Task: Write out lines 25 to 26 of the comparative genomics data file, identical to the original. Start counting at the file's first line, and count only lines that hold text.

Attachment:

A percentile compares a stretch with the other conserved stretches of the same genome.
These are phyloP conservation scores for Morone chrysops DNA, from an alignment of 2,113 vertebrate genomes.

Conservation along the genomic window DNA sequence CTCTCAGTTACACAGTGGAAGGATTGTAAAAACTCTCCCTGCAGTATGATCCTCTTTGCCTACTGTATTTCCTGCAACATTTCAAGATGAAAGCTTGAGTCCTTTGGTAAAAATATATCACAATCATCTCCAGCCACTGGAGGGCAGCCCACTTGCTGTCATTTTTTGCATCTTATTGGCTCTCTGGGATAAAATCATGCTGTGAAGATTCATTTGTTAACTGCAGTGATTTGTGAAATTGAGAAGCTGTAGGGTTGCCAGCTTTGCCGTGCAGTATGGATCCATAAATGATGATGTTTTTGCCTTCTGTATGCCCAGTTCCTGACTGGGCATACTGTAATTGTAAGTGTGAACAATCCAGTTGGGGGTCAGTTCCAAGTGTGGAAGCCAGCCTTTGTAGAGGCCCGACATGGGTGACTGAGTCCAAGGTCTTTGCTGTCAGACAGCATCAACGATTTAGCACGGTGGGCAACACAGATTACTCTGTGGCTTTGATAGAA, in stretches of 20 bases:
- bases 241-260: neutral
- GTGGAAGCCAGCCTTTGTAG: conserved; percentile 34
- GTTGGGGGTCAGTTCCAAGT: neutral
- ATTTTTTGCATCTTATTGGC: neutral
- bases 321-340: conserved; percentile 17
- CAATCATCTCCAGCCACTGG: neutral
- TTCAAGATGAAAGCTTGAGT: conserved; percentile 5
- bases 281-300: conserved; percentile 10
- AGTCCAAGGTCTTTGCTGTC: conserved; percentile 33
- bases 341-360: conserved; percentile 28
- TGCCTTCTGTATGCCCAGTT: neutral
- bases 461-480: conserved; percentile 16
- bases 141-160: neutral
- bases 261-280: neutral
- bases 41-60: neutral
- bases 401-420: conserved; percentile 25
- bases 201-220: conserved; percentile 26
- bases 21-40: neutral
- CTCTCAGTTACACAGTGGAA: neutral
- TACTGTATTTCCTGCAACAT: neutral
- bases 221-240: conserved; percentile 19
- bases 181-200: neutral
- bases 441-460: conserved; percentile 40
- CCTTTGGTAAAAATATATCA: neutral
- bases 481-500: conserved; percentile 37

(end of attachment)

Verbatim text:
- bases 181-200: neutral
- bases 441-460: conserved; percentile 40